Serco grows revenue for first time since 2013

By James Pugh | Business | Published:

Outsourcing giant Serco has posted its first year of revenue growth since 2013.

Serco provides a range of public services across the UK

Serco, which operates leisure centres in Shropshire and runs waste collection services in Sandwell, saw revenue rise 15 per cent in 2019, from £2.8 billion in 2018 to £3.2 billion.

Profit grew to £120.2 million, a 29 per cent increase on the year before, when it stood at £93.1 million, not including impairment charges from an Serious Fraud Office investigation.

The FTSE 100 group also increased its order book by £5.4 billion over the year, representing 170 per cent of annual revenues, and taking the firm’s total backlog to £14.1 billion.

Although Serco has been mired in challenges since 2013, enduring six years of losses during a period of pressure on the UK outsourcing industry which has seen the collapse of firms such as Interserve and Wolverhampton-based Carillion, December’s trading update predicted a long-awaited return to profit.

Shareholders were cheered by the news that Serco will likely turn a profit of £129 million and revenue of £3.2 billion, both up year-on-year.

Serco, which is run by Rupert Soames, the grandson of Winston Churchill, carries out jobs ranging from helping build Britain’s nuclear warheads to running immigration centre.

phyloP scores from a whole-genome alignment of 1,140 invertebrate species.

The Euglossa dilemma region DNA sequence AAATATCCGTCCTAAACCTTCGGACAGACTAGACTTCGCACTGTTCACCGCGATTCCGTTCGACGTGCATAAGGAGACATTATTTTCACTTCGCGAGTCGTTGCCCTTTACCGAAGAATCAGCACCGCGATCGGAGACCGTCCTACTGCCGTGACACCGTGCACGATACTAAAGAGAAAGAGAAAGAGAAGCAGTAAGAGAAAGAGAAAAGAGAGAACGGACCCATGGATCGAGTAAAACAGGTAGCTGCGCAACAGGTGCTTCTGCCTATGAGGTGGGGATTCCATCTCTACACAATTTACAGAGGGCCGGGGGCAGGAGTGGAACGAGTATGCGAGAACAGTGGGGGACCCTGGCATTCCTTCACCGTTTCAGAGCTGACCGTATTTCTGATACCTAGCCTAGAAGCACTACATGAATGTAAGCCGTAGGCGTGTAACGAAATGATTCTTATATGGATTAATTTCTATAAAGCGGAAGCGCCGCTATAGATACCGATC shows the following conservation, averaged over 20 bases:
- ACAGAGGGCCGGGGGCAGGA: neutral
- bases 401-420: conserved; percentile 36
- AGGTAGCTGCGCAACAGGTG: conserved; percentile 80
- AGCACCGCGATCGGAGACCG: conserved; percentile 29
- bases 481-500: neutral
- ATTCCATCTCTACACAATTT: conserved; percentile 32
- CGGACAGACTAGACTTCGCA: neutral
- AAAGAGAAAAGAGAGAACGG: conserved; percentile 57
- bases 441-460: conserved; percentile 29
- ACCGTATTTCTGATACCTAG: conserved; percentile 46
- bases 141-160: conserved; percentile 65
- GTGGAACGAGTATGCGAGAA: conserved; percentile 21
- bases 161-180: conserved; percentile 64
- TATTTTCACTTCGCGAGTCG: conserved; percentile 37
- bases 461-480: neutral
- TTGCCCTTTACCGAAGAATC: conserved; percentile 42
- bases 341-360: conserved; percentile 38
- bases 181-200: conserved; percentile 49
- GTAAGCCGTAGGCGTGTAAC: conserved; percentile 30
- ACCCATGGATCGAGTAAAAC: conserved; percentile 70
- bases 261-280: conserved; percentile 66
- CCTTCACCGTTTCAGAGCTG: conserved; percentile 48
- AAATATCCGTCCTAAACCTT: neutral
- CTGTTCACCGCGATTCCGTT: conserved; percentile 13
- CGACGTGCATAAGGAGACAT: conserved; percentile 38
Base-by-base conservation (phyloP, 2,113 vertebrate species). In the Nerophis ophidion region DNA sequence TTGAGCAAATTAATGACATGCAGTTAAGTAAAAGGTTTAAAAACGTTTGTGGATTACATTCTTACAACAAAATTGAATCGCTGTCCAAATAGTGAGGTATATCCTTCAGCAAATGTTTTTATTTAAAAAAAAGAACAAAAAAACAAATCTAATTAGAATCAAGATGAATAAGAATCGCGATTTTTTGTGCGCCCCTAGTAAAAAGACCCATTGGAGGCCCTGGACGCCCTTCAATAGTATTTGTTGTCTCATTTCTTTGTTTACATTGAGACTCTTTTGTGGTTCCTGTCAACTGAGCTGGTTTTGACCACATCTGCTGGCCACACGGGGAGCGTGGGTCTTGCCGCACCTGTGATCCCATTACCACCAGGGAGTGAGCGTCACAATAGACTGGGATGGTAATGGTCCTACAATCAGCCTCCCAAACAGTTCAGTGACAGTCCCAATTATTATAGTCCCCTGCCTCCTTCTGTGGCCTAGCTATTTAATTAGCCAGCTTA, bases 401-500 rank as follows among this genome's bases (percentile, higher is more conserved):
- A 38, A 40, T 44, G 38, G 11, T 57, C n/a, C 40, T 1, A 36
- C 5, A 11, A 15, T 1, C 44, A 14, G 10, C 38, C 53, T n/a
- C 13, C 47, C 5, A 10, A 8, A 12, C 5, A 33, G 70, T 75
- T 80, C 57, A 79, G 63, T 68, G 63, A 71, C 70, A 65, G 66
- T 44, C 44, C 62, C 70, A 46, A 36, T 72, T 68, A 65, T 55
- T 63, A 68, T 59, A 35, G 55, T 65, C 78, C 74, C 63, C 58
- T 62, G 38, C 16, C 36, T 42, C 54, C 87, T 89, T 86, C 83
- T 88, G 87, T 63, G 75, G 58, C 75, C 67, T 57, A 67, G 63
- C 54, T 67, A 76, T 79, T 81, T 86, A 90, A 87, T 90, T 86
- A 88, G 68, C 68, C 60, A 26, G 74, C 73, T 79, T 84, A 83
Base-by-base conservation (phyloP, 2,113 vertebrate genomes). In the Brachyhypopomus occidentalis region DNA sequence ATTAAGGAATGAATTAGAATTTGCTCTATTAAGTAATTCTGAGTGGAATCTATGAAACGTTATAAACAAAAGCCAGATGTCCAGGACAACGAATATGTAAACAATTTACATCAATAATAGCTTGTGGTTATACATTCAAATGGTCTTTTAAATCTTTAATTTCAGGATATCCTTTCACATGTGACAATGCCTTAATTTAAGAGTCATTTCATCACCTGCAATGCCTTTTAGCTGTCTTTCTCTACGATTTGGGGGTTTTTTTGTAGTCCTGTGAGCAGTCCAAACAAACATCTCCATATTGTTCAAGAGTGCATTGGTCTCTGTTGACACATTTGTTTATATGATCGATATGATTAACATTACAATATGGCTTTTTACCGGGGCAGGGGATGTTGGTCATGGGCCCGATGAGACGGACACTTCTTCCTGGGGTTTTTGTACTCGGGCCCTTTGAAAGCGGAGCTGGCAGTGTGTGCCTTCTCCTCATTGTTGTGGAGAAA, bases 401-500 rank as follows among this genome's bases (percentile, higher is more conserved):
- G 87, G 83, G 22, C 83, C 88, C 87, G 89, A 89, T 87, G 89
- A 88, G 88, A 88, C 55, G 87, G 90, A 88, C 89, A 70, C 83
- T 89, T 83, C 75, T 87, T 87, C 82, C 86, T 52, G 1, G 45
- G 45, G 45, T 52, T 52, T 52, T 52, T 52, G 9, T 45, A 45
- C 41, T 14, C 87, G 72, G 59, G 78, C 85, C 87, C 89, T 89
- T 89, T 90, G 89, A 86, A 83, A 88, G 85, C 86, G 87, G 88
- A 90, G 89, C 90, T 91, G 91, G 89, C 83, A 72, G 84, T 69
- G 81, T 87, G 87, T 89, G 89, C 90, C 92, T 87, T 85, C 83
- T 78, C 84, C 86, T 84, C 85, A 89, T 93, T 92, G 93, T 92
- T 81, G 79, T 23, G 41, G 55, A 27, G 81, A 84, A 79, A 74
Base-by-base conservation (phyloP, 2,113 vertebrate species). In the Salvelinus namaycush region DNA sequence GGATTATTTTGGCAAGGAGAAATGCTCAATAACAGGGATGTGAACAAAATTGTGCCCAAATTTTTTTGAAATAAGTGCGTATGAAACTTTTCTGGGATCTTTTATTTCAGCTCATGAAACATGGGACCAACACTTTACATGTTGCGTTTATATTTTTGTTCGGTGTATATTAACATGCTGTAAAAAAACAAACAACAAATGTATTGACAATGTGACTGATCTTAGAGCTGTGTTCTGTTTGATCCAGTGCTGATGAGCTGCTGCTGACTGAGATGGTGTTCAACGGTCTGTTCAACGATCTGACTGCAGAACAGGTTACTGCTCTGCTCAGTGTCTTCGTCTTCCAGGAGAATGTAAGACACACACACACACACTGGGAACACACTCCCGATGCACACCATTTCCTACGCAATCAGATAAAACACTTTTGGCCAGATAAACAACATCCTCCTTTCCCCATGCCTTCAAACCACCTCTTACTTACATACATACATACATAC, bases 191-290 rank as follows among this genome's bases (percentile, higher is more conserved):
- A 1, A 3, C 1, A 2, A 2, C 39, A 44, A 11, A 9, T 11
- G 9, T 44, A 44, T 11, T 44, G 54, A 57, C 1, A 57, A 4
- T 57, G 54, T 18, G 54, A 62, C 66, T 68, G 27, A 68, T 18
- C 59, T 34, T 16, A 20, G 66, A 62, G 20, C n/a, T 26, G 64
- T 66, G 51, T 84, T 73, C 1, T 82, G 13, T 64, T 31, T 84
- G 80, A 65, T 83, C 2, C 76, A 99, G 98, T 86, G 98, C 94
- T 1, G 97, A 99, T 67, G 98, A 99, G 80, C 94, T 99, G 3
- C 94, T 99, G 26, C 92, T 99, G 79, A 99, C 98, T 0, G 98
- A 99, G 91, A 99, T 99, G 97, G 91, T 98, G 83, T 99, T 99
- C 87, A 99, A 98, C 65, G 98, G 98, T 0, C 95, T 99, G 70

It also raised its full-year outlook for revenue and underlying trading profit and said it expects to top them in 2020, driven by new contract wins and better performance at its US and Asian businesses.

Last week the firm was awarded a contract to run two more immigration removal centres, despite being hampered by allegations of abuse at another such centre.


The £200 million contract, which was awarded by the Home Office, will see Serco run Brook House and Tinsley House centres near Gatwick Airport for eight years.

Mr Soames said: “All this indicates that we have finally achieved escape velocity, leaving behind the gravitational pull of past mis-steps, and gives the board confidence to recommend paying a dividend for the first time since 2014, which is an important milestone.

“We are immensely grateful to our committed and hardworking colleagues, our patient shareholders and our supportive customers who have helped us reach this point."

James Pugh

By James Pugh

Shropshire Star Business and Farming Editor.

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